Tide To Turn On Rogue Email Marketers With Personal Fines, A Year Before GDPR

The privacy screws are turning and we're still eighteen months away from the full introduction of GDPR. It was probably a safe assumption for email marketers to presume that not much was going to change in terms of data and privacy until May 2018 when the highly anticipated huge fines of the new EU law come into being. But this week we have already had the ICO taking on Facebook over its sharing of dating with WhatsApp as well as threatening company directors who transgress privacy laws with huge fine and, if the DMA were to get its way, custodial sentences

Now to be honest, the ICO is mainly thinking of spam texts and nuisance calls with its latest warning that it will back up fines with coming after directors of transgressing companies. The same applied to the DMA saying these people shouldn't be fined, they should be locked up. But email marketing has had a similar problem in the past and there is doubtless a tiny minority of operators, or individual brands, who are still guilty of spamming.

It brings to light, then, that in addition to the rhetoric, there is action coming soon. From spring 2017 on, the ICO has warned that it will not just fine companies but also their directors up to GBP500k. The move is designed to get around the problem of rogue company directors breaking the law and then simply shutting down a company once it attracts a fine. The very next day they can begin the process all over again under a different company name.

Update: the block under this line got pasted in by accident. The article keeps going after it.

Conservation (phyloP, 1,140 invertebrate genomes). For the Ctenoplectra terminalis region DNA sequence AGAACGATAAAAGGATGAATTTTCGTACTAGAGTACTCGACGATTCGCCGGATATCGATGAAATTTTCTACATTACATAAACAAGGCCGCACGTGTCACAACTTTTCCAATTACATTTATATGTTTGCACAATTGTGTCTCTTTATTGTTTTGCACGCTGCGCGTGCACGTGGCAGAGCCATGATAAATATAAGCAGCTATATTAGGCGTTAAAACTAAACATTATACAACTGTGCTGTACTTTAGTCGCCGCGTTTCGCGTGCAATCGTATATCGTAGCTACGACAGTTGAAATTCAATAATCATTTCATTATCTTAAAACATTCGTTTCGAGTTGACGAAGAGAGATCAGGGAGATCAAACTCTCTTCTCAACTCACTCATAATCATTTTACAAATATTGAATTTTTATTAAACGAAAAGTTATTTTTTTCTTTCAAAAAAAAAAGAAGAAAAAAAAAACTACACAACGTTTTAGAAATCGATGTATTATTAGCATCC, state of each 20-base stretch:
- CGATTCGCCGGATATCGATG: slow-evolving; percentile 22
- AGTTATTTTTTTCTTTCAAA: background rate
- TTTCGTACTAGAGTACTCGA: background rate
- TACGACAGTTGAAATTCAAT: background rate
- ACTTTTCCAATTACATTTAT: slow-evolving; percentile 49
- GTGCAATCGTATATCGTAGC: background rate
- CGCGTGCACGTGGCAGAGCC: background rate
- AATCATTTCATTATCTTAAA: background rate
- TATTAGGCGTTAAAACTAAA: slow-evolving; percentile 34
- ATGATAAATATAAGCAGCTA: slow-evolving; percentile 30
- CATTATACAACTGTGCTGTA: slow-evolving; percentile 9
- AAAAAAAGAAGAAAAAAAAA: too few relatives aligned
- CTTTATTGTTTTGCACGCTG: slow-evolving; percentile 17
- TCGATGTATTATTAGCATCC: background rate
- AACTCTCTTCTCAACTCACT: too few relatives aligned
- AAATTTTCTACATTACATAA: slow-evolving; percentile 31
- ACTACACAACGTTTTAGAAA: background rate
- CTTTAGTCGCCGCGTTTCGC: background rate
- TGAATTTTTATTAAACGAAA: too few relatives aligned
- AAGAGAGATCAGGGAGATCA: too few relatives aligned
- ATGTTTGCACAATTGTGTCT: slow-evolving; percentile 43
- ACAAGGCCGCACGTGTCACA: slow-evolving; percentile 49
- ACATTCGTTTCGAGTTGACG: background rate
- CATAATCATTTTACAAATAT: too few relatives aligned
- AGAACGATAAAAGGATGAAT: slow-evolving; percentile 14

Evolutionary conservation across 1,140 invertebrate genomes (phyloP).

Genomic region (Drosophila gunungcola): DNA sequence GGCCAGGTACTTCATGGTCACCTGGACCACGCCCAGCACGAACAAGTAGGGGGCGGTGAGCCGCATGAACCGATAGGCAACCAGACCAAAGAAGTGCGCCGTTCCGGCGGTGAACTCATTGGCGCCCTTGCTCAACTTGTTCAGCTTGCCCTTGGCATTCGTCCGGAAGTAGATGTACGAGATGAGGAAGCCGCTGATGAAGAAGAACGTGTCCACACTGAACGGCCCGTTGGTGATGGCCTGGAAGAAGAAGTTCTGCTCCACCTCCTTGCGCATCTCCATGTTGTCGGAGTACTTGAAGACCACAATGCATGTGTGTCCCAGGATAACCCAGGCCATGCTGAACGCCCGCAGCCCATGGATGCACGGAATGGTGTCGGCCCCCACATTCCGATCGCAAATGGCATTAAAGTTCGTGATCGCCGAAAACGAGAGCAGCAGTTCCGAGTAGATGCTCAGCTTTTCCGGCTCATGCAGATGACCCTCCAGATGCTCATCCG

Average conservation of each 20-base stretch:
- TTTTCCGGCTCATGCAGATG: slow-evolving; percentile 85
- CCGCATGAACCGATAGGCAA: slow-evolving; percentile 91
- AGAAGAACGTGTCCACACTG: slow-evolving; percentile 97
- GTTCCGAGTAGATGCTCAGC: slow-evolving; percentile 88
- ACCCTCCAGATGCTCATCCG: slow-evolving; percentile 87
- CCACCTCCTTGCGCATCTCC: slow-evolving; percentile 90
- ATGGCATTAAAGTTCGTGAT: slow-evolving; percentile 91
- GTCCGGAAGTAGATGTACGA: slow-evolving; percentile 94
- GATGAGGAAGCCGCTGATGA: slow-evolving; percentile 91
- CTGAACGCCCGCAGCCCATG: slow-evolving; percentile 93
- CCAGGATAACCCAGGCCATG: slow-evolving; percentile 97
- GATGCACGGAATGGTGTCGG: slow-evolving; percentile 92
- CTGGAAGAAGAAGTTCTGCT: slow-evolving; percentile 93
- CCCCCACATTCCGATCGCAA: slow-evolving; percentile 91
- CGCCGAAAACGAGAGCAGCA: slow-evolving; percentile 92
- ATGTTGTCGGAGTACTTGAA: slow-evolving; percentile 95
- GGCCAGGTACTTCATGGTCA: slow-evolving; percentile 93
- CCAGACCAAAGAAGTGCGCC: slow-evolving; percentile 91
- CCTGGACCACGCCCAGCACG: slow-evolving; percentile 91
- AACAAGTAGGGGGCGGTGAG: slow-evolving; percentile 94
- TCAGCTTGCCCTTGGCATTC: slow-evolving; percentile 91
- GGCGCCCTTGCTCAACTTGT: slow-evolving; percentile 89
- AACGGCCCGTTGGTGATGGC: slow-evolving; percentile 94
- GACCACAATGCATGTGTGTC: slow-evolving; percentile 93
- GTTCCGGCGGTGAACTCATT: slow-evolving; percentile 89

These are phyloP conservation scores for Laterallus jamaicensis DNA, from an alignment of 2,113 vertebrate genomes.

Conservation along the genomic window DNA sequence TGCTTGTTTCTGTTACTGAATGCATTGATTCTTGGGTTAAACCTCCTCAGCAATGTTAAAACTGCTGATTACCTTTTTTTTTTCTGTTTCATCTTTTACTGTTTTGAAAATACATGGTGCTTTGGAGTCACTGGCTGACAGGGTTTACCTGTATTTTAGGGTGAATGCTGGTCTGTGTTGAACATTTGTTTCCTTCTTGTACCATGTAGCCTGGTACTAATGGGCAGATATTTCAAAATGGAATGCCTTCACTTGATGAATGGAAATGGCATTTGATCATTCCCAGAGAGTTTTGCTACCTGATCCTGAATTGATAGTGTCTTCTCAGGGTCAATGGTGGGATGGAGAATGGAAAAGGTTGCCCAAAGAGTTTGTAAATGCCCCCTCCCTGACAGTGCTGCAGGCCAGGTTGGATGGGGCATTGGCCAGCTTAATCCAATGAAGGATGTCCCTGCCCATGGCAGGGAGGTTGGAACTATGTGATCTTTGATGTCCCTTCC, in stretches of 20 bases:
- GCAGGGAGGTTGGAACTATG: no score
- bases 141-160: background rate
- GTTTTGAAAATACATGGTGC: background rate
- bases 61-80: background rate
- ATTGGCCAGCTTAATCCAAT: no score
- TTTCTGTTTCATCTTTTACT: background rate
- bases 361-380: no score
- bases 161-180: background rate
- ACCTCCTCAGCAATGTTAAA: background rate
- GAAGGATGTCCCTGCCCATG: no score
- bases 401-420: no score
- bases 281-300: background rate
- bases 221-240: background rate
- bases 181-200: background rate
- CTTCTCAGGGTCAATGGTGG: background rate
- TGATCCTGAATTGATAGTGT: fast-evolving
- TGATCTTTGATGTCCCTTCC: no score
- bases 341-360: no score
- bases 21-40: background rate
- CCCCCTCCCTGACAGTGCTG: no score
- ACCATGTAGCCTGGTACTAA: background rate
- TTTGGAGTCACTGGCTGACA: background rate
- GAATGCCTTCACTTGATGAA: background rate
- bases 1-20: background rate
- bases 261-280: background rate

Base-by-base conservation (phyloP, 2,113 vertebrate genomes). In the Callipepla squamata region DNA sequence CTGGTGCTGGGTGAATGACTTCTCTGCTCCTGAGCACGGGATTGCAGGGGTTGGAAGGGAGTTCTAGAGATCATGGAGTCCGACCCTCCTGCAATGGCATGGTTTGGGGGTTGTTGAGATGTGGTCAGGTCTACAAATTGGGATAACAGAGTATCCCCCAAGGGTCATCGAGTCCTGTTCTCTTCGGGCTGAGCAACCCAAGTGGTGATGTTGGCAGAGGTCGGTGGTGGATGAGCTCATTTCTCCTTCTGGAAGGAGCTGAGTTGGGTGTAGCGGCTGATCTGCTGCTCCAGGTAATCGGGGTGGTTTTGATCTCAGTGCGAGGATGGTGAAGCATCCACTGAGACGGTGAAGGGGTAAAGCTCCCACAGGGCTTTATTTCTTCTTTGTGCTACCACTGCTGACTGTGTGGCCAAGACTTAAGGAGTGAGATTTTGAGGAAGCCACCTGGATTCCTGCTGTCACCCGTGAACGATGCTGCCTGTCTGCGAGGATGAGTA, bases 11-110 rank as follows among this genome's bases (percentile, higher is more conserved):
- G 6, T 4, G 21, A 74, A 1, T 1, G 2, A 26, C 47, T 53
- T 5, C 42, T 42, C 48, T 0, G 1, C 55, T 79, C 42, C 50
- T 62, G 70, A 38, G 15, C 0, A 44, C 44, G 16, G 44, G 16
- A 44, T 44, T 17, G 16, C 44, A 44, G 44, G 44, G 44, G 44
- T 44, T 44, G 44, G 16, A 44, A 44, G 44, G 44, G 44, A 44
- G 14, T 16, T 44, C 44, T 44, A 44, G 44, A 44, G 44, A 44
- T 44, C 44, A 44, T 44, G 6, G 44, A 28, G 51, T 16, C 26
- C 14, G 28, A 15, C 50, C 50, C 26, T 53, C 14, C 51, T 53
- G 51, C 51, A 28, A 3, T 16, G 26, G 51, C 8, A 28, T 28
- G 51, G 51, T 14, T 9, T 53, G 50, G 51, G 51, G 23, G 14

Despite the DMA and ICO probably still having nuisance calls and spam texts in mind, it really is worth remembering that any company that spuriously spams the masses without any concern for their inboxes will soon be breaking exactly the same laws and subject to the same personal treatment. 

Most email recipients have the benefit of a spam folder where the equivalent of nuisance calls and texts go and it only takes a single click to see how full the average junk folder is. From spring of next year on, it is not only the companies that send out these spam emails that will be in trouble but also their directors. 

Next spring we will still have a year to go until GDPR's huge fines swing into action, but we will already have a situation in the UK where those who transgress privacy and data laws are held personally responsible. The tide is turning in favour of protecting consumers -- and it's turning at least a year earlier than many people were previously thinking.

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